In today's all-digital, 20th-century world, another outlet exists for those looking for proof of infidelity for a divorce: Facebook, MySpace, Twitter and other social media websites.
These websites are designed to allow users to share information and photos with anyone who wants to take a look. Of course, in a divorce case, this can mean the opposing team of lawyers. In recent months, Tiger Woods and Jesse James (estranged husband of Sandra Bullock), have found out just how private their text messages can be. Tiger Woods' affairs were apparently discovered when his wife looked at his phone, and Michelle McGee, the woman James was having an affair with, says she has sexy texts that proved their relationship.
How common is it for social media websites to be relevant to a divorce case? According to one North Carolina attorney, roughly one out of every four cases he takes on involve information gleaned from social media websites. "It's becoming all but impossible to protect your information unless you spend hours and hours figuring it out."
With Twitter, unless you have made your account private, every single thing you post, from what you had for breakfast to the celebrity you saw at the local mall food court, can be seen by anyone who knows you have a Twitter account. The posts themselves are always searchable (even when they move off your Twitter front page), and even when deleted, have often been indexed by Internet search websites such as Google, Bing and Yahoo!, and are therefore never completely gone.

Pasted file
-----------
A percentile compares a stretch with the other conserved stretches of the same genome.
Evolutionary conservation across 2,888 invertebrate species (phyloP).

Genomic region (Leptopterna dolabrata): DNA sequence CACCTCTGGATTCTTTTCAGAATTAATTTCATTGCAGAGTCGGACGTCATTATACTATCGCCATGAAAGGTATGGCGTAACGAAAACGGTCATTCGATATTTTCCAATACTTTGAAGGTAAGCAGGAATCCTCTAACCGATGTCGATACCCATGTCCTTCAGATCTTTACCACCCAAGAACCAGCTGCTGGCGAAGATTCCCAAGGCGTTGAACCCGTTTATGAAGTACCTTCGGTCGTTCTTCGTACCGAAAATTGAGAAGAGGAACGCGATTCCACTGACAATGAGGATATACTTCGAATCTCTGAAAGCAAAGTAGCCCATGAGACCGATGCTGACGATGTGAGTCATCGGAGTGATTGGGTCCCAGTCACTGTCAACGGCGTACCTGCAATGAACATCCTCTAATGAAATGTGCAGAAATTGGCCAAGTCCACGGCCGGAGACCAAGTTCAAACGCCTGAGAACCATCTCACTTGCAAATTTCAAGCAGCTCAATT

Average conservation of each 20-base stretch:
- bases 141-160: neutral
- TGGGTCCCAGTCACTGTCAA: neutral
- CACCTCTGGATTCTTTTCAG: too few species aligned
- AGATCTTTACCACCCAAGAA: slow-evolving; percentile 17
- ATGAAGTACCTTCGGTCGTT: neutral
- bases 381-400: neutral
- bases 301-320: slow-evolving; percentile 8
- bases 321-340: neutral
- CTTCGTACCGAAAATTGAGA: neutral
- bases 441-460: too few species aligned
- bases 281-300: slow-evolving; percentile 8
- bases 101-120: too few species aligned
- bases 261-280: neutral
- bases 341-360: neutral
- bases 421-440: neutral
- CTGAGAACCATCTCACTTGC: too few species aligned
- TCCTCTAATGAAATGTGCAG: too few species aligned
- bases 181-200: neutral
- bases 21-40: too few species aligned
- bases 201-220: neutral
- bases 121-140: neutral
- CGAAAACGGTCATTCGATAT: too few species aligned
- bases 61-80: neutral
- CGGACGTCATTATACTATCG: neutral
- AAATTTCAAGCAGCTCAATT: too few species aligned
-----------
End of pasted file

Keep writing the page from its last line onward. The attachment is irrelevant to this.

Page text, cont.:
Facebook and MySpace are similar. Although in these cases you choose your friends, much of the information, such as where you live, your name and other aspects of your life, can be viewed through simple Internet searches. As the recent Facebook controversy showed, much of what you think is private might not be as private as you think. So, for everyone, not just those trying to come out on top in divorce proceedings, be sure to check the privacy settings on every social media website you belong to. Your information belongs to you; make sure it stays that way.